Fund managers could become the new environmental activists

Fund managers could become the new environmental activists

Are fund managers on the cusp of channelling their inner Thunberg?

I wrote a piece for this morning’s City AM based on analysis of UK markets data from Activist Insight. It found that conventional active fund managers launched 55 public demands in 2019 versus 35 in 2018 and just 13 five years ago.

Over the last 10 years, conventional active managers have launched more governance related campaigns (147) than their pure play activist counterparts (117). But they have given broadly equal preference to two other key demand groups identified: taking balance sheet action and changing the business strategy.

Activism has proven to be an effective strategy for active managers. Over the last five years, more than a third (37 percent) of their demands have been implemented by the companies in question. There is still room for improvement though: 57 percent of the demands made by pure play activists have been successful to date.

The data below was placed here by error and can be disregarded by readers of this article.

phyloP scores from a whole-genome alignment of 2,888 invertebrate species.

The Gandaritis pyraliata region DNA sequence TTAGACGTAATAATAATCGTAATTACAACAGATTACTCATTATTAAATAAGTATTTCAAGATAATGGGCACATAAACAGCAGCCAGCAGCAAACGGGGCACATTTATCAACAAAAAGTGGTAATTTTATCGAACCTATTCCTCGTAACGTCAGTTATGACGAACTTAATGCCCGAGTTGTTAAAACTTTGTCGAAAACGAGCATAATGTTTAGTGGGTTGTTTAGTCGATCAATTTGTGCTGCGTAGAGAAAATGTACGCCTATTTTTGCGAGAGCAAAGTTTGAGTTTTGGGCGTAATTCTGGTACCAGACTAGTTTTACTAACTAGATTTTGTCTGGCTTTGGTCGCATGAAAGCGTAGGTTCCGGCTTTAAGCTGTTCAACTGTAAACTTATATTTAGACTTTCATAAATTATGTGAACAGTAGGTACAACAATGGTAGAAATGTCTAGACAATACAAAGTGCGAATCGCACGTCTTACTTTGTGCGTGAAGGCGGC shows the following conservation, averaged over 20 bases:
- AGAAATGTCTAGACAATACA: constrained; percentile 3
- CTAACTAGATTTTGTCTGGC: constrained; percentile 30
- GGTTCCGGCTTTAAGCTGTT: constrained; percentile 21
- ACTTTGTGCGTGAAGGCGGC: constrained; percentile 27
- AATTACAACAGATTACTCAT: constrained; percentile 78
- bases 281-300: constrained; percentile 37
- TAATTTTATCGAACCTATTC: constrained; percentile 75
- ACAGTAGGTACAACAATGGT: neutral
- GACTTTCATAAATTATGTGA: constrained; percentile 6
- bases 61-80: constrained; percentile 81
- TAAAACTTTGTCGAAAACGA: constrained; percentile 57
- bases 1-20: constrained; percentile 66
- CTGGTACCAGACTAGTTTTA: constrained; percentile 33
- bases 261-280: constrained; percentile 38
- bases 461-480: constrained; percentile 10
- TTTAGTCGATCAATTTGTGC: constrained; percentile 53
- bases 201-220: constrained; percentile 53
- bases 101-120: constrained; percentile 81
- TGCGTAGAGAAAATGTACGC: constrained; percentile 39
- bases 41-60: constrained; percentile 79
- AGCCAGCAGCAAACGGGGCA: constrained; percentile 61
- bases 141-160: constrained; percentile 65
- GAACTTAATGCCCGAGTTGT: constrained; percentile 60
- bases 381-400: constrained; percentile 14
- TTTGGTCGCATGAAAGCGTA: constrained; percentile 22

While this has become a clear trend, we shouldn’t expect a stampede as the strategy doesn’t make sense for many managers on organisational, cultural or cost levels. Activism can also present significant reputational risk which needs to be carefully considered.

Our analysis shows that the UK has yet to see a specific environmental or social activist demand – though this has started to happen in the US.

So, perhaps we’ll see the first of these in 2020. Numerous studies have shown that an Environmental Social Governance (ESG) approach drives long-term shareholder value. And active managers are putting ESG at the heart of their fundraising strategies. As I say in the piece: don’t be surprised if some start to put their mouths where their money is.